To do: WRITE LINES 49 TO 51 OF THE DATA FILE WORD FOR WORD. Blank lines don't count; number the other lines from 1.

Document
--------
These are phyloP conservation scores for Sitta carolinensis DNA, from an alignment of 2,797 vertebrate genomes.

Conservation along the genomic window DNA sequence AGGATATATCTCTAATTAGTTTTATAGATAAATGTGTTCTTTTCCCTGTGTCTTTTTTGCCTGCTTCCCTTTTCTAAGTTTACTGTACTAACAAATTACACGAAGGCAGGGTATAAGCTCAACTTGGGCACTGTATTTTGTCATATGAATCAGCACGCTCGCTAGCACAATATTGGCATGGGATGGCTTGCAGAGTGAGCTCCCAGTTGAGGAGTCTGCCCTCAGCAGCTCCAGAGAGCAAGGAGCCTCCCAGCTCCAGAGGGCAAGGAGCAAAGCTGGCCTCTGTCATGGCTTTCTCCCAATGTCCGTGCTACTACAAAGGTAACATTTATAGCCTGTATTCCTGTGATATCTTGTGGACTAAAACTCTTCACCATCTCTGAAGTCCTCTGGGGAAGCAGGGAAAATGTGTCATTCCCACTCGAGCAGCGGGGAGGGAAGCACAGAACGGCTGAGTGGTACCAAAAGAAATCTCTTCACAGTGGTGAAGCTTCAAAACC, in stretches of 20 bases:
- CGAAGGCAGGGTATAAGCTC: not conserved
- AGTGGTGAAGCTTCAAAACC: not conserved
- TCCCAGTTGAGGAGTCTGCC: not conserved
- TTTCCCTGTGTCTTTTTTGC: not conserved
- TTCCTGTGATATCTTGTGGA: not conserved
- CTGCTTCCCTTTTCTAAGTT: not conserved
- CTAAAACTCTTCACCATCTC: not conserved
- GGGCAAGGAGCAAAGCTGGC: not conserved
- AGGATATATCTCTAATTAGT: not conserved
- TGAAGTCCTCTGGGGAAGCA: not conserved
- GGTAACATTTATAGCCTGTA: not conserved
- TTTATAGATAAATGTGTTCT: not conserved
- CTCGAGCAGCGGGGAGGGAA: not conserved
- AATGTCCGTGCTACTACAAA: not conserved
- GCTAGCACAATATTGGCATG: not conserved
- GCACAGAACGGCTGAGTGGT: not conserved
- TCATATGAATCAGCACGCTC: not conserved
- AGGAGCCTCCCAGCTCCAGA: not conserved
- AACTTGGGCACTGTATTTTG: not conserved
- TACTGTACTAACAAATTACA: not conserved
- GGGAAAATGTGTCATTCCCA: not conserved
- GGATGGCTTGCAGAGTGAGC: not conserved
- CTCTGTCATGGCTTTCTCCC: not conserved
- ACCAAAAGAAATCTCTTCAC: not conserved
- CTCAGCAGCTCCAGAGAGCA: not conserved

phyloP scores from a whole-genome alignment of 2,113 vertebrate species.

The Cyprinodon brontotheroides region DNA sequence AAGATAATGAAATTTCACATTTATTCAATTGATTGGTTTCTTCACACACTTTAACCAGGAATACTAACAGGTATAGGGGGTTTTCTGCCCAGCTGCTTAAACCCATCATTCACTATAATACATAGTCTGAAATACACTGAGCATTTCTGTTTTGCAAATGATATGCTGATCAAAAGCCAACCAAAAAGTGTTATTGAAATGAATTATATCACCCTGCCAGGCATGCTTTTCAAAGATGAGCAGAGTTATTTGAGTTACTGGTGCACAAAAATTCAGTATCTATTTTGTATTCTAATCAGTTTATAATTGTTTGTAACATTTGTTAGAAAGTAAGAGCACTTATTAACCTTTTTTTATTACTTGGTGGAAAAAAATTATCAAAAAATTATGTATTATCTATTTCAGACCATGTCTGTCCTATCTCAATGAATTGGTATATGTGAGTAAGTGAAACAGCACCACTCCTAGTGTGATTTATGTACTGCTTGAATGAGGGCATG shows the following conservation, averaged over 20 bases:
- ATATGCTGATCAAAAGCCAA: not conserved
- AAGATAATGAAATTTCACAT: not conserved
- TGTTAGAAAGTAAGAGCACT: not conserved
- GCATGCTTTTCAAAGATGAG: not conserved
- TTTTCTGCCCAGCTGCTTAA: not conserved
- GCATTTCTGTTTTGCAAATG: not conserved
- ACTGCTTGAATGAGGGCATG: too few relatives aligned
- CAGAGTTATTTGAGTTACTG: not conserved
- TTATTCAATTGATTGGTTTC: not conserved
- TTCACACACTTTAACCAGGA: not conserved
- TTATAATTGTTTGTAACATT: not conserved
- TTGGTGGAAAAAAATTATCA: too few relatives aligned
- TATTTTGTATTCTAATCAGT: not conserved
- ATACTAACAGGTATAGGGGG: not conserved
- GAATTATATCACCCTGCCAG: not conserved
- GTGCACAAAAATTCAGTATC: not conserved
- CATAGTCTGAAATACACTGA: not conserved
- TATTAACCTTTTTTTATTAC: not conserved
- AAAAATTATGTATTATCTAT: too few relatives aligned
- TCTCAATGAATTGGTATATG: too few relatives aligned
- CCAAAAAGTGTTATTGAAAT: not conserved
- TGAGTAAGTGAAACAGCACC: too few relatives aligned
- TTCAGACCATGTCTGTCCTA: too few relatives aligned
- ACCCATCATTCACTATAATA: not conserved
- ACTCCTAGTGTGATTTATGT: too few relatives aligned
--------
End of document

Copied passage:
- TCTCAATGAATTGGTATATG: too few relatives aligned
- CCAAAAAGTGTTATTGAAAT: not conserved
- TGAGTAAGTGAAACAGCACC: too few relatives aligned